A Migration Approach for Fault Tolerance in Cloud Computing

A Migration Approach for Fault Tolerance in Cloud Computing

Said Limam (University of Oran, Es Senia, Oran, Algeria) and Ghalem Belalem (University of Oran, Es Senia, Oran, Algeria)
Copyright: © 2014 |Pages: 14
DOI: 10.4018/ijghpc.2014040102
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Abstract

Cloud computing has become a significant technology and a great solution for providing a flexible, on-demand, and dynamically scalable computing infrastructure for many applications. Cloud computing also presents a significant technology trends. With the cloud computing technology, users use a variety of devices to access programs, storage, and application-development platforms over the Internet, via services offered by cloud computing providers. The probability of failure occur during the execution becomes stronger when the number of node increases; since it is impossible to fully prevent failures, one solution is to implement fault tolerance mechanisms. Fault tolerance has become a major task for computer engineers and software developers because the occurrence of faults increases the cost of using resources. In this paper, the authors have proposed an approach that is a combination of migration and checkpoint mechanism. The checkpoint mechanism minimizes the time lost and reduces the effect of failures on application execution while the migration mechanism guarantee the continuity of application execution and avoid any loss due to hardware failure in a way transparent and efficient. The results obtained by the simulation show the effectiveness of our approaches to fault tolerance in term of execution time and masking effects of failures.
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Introduction

Most Cloud computing can be defined as a new style of computing in which dynamically scalable and often virtualized resources are provided as a services over the internet. Cloud computing has become a significant technology trend, and many experts expect that cloud computing will reshape information technology (IT) processes and the IT marketplace. With the cloud computing technology, users use a variety of devices, including PCs, laptops, smartphones, and PDAs to access programs, storage, and application-development platforms over the internet, via services offered by cloud computing providers. It provides the illusion of availability of unlimited resources to fulfill dynamic and variable user requirements. Advantages of the cloud computing technology include cost savings, high availability, and easy scalability (Aljawarneh, 2011; Kaushal & Bala, 2011; Arshad et al., 2012).

Cloud computing takes the technology, services, and applications that are similar to those on the Internet and turns them into a self-service utility. The use of the word “cloud” makes reference to the two essential concepts:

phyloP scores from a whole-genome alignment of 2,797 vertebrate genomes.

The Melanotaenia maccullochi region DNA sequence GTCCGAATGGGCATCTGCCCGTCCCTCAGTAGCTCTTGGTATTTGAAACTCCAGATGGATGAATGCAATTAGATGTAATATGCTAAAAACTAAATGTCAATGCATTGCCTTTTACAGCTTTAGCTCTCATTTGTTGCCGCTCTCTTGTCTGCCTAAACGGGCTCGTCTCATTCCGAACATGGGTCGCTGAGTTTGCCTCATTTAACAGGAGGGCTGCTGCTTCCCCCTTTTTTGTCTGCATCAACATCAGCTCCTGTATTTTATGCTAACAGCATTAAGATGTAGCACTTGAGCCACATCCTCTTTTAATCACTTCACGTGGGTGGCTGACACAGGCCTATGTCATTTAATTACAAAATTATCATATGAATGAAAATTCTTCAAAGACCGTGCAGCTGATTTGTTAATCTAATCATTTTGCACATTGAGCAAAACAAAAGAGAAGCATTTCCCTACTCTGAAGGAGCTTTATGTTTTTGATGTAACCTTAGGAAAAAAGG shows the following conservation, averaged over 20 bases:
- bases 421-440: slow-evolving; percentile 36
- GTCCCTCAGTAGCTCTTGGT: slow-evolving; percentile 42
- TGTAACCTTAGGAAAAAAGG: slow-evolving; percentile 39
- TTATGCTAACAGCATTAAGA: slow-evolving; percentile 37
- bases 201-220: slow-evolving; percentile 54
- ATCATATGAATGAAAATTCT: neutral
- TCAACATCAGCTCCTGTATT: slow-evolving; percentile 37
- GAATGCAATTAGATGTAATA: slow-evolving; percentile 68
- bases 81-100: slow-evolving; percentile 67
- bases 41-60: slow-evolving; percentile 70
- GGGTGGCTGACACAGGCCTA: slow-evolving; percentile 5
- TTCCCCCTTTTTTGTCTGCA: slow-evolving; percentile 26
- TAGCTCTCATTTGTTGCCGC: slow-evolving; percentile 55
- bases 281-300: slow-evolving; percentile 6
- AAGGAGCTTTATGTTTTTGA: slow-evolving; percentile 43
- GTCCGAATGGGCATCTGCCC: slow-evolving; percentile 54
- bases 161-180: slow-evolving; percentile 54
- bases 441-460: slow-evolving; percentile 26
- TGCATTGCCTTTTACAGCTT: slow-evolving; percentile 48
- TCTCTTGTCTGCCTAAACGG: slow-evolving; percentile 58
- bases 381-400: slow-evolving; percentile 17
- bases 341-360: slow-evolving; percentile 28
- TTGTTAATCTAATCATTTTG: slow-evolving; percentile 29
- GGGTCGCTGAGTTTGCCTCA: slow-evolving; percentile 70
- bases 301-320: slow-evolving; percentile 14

• Abstraction: Cloud computing abstracts the details of system implementation from users and developers. Applications run on physical systems that aren't specified, data is stored in locations that are unknown, administration of systems is outsourced to others, and access by users is ubiquitous;

  • Virtualization: Cloud computing virtualizes systems by pooling and sharing resources. Systems and storage can be provisioned as needed from a centralized infrastructure, costs are assessed on a metered basis, multi-tenancy is enabled, and resources are scalable with agility (Sosinsky, 2011).

Virtualization techniques are commonly used in cloud platforms to implement partitioning of resources. Instead of having direct access to cloud resources, customers have access to virtual machines, which represent a fraction of a physical machine. Then, we identify three layers in such a cloud infrastructure: the physical resource layer (containing the overall cloud resources), the virtualization layer (containing virtual machines) and the applications layer (containing applications of external companies, which are hosted in the cloud) (Tchana et al., 2012).

The reliability of Cloud computing still remains a major concern among users. Due to economic pressures, these computing infrastructures often use commodity components exposing the hardware to scale and conditions for which it was not originally designed (Vishwanath & Nagappan, 2010). As a result, significantly large numbers of failures manifests in the system and seemingly impose high implications on the hosted applications, impacting their availability and performance. For example, Amazon’s Elastic Compute Cloud (EC2) experienced failure in Elastic Block Storage (EBS) drives and network configuration (“Amazon Elastic Compute Cloud,”) bringing down thousands of hosted applications and websites for 3 days and 3 hours (“Summary of the Amazon EC2”). Table 1 shows failover records from some of the cloud service provider system.

Table 1.
Cloud incidents
Organization      Services      SummaryDurationDate
DropboxWebsite, Mobile Apps, APIDropbox's website, mobile apps, and API had an outage caused by issues during routine internal maintenance (“Outage post-mortem”, 2014)1 day2014-01-10
Apple Inc.iTunes, Apple App Store, iCloud, CalendarApple Inc.'s iTunes, App Store, iCloud, and Calendar services had an outage that affected some users (“Apple’s App Store, iTunes back online after outages,”)6 hours2013-02-20
Microsoft CorporationWindows Azure ComputeMicrosoft Windows Azure suffered an extensive, worldwide outage in February that wasn’t fully addressed for more than 24 hours (“Microsoft Offers Credits, ” 2012)1 day2012-02-28
Microsoft CorporationMicrosoft Windows AzureMicrosoft Azure: the service came out of beta. The outage left people without access to their applications (“Microsoft Windows Azure 22-Hour”, 2009)22 hours2009-03-13
Google, Inc.GmailUsers went without Gmail access (“Gmail Back After 30 Hours,”)1 day and 6 hours2008-10-16

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